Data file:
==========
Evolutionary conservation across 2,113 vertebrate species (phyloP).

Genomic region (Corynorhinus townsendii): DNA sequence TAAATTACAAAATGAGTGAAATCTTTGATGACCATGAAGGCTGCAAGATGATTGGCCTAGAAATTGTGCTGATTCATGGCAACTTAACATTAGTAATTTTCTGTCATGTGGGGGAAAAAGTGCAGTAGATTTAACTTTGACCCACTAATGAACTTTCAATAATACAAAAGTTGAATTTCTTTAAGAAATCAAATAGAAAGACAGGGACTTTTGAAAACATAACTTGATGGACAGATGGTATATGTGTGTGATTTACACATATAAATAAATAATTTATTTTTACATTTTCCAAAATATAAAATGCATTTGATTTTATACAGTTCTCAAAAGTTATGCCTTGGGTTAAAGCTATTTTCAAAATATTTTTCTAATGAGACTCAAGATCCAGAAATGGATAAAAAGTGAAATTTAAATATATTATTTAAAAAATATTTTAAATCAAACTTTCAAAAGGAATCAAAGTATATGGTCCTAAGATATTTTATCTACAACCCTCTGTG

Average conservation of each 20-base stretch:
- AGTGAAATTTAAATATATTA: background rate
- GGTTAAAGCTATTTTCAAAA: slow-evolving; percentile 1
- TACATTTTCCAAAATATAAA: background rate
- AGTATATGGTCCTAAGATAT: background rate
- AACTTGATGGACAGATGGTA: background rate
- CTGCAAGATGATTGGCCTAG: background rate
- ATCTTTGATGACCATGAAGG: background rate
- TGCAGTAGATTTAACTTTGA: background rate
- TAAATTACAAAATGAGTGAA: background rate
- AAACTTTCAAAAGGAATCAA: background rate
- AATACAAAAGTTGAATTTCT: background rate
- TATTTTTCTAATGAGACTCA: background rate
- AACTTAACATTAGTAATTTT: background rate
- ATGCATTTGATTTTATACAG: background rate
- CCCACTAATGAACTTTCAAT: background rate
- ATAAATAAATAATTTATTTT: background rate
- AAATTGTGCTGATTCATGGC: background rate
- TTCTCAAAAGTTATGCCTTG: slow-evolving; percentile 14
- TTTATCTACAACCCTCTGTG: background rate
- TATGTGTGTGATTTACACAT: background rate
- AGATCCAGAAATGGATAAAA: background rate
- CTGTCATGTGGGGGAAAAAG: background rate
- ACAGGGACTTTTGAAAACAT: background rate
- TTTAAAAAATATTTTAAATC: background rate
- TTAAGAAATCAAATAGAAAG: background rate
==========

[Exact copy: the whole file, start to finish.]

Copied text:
Evolutionary conservation across 2,113 vertebrate species (phyloP).

Genomic region (Corynorhinus townsendii): DNA sequence TAAATTACAAAATGAGTGAAATCTTTGATGACCATGAAGGCTGCAAGATGATTGGCCTAGAAATTGTGCTGATTCATGGCAACTTAACATTAGTAATTTTCTGTCATGTGGGGGAAAAAGTGCAGTAGATTTAACTTTGACCCACTAATGAACTTTCAATAATACAAAAGTTGAATTTCTTTAAGAAATCAAATAGAAAGACAGGGACTTTTGAAAACATAACTTGATGGACAGATGGTATATGTGTGTGATTTACACATATAAATAAATAATTTATTTTTACATTTTCCAAAATATAAAATGCATTTGATTTTATACAGTTCTCAAAAGTTATGCCTTGGGTTAAAGCTATTTTCAAAATATTTTTCTAATGAGACTCAAGATCCAGAAATGGATAAAAAGTGAAATTTAAATATATTATTTAAAAAATATTTTAAATCAAACTTTCAAAAGGAATCAAAGTATATGGTCCTAAGATATTTTATCTACAACCCTCTGTG

Average conservation of each 20-base stretch:
- AGTGAAATTTAAATATATTA: background rate
- GGTTAAAGCTATTTTCAAAA: slow-evolving; percentile 1
- TACATTTTCCAAAATATAAA: background rate
- AGTATATGGTCCTAAGATAT: background rate
- AACTTGATGGACAGATGGTA: background rate
- CTGCAAGATGATTGGCCTAG: background rate
- ATCTTTGATGACCATGAAGG: background rate
- TGCAGTAGATTTAACTTTGA: background rate
- TAAATTACAAAATGAGTGAA: background rate
- AAACTTTCAAAAGGAATCAA: background rate
- AATACAAAAGTTGAATTTCT: background rate
- TATTTTTCTAATGAGACTCA: background rate
- AACTTAACATTAGTAATTTT: background rate
- ATGCATTTGATTTTATACAG: background rate
- CCCACTAATGAACTTTCAAT: background rate
- ATAAATAAATAATTTATTTT: background rate
- AAATTGTGCTGATTCATGGC: background rate
- TTCTCAAAAGTTATGCCTTG: slow-evolving; percentile 14
- TTTATCTACAACCCTCTGTG: background rate
- TATGTGTGTGATTTACACAT: background rate
- AGATCCAGAAATGGATAAAA: background rate
- CTGTCATGTGGGGGAAAAAG: background rate
- ACAGGGACTTTTGAAAACAT: background rate
- TTTAAAAAATATTTTAAATC: background rate
- TTAAGAAATCAAATAGAAAG: background rate